When trying to understand the public and private lives of the people living in the Ottoman Empire, one of the more interesting gendered, religious, and hygienic spaces to examine is a Hamam –the Turkish steam bath. The quantity of Hamams in a city has been regarded as a sign of development and civilization. The distribution of Hamams in a city may also give some indications on the social and economic level of certain quarters.
The old city of Acre in Israel, like other Ottoman cities, has its Hammams spread throughout the town. The best known is Hamam al-Basha, built by Ahmad al-Jezzar Pasha towards the end of the 18th century. Most of Acre’s surviving Hamams, unlike al-Basha, are private ones. Private Hamams existed very rarely, only in palaces or in very important houses. The Hamam found in the International Conservation Center (the Center) in Acre is one such Hamam, making it very special.
Moshe Kraintz, a student of Saving the Stones, a practical conservation training internship, conducted a study on the Hamam in the Center in Acre. He researched the history of the development of the Turkish Hamam using the skills learned in the program, and was guided by several professional mentors.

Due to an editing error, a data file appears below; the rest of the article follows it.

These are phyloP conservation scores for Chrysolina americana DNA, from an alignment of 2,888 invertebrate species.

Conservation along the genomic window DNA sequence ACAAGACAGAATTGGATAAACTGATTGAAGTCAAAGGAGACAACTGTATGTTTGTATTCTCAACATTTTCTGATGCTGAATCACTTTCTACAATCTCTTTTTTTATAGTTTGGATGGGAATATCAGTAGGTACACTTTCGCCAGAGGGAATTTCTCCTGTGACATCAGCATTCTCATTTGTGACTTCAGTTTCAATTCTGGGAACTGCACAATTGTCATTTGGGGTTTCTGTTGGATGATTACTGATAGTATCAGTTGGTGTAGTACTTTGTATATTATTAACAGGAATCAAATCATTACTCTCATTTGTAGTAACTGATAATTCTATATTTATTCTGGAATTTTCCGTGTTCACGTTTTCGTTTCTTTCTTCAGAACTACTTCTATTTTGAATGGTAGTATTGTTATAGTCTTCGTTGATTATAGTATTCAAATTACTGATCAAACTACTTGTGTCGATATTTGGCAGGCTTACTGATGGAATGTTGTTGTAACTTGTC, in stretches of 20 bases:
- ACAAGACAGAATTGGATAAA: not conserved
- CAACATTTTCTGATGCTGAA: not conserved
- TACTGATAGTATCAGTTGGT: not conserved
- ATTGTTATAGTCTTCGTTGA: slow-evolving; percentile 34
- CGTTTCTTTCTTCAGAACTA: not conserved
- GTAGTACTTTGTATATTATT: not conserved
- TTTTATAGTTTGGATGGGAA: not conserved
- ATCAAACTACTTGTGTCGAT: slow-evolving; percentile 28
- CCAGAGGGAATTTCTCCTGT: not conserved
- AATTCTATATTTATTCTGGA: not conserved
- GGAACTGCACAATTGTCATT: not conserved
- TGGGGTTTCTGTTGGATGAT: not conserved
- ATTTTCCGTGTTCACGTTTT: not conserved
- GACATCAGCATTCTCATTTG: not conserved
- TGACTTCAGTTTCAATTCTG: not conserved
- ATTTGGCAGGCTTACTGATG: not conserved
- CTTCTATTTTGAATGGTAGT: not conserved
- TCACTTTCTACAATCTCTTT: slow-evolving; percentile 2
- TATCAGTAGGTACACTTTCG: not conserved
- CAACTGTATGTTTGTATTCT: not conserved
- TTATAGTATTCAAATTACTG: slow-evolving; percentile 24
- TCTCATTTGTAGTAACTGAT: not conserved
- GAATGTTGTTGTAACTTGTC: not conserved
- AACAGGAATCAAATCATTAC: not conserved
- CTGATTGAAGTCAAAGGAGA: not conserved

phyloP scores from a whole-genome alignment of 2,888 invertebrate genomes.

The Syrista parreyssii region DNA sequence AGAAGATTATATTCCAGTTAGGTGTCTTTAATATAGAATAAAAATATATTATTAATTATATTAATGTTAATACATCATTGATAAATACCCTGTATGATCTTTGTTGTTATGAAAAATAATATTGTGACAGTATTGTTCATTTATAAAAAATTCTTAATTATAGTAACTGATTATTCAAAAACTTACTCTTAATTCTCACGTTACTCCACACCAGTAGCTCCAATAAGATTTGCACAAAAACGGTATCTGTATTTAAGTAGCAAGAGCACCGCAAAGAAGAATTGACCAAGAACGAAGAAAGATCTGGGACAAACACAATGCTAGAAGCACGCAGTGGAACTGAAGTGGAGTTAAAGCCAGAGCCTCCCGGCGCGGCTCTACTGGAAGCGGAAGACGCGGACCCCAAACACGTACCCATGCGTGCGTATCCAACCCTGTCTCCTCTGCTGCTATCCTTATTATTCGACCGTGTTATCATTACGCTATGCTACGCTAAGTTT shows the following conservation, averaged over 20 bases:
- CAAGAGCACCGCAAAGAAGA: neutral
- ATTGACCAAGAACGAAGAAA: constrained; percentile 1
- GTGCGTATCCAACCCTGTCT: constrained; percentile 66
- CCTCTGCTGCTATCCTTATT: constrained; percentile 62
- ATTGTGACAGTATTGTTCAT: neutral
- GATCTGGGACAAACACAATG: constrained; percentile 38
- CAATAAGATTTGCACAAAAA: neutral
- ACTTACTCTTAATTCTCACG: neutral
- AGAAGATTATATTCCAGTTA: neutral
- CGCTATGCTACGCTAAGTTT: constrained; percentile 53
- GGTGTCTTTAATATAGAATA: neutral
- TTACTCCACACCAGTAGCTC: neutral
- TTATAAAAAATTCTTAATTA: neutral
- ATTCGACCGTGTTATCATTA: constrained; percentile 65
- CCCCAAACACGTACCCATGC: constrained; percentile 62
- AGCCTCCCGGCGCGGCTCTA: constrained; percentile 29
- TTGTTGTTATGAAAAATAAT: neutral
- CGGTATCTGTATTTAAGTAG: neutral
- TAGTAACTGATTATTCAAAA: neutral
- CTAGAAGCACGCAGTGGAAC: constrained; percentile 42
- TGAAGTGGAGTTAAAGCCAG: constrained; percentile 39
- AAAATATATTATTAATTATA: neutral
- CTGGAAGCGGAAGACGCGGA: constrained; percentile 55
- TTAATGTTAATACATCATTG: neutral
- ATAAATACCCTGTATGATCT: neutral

Kraintz performed an architectural survey and concluded with a small-scale archaeological survey which uncovered at least four separate floors, representing different periods of occupation. His archaeological survey helped to flesh out not only the development of the Hamam, but also added to the fascinating and engrossing history of the Center’s campus.
During the excavation, Kraintz uncovered one of the original tiles that lined the walls of the Hamam, giving us a window into the past of how this private Hamam looked like. Performing the architectural and archaeological survey is an important aspect of this project that allows future scholars to investigate further the private lives of Ottoman Acre. However, the research and fieldwork are not all that Kraintz did.
In addition to the practical aspects of conservation, Kraintz learn on Saving the Stones program about the ethics of conservation as well. The training also allowed him to approach the liminal space between conserving the past of a city and negotiating the present and the future paths of its current citizens.
Kraintz has turned his learning experience on Saving the Stones program into a career. Currently he is working as a private conservator in the city of Tzfat near the Sea of Galilee in Israel. Kraintz is but one of many students in the program who has leveraged the experiences and training gained from the program in his professional life.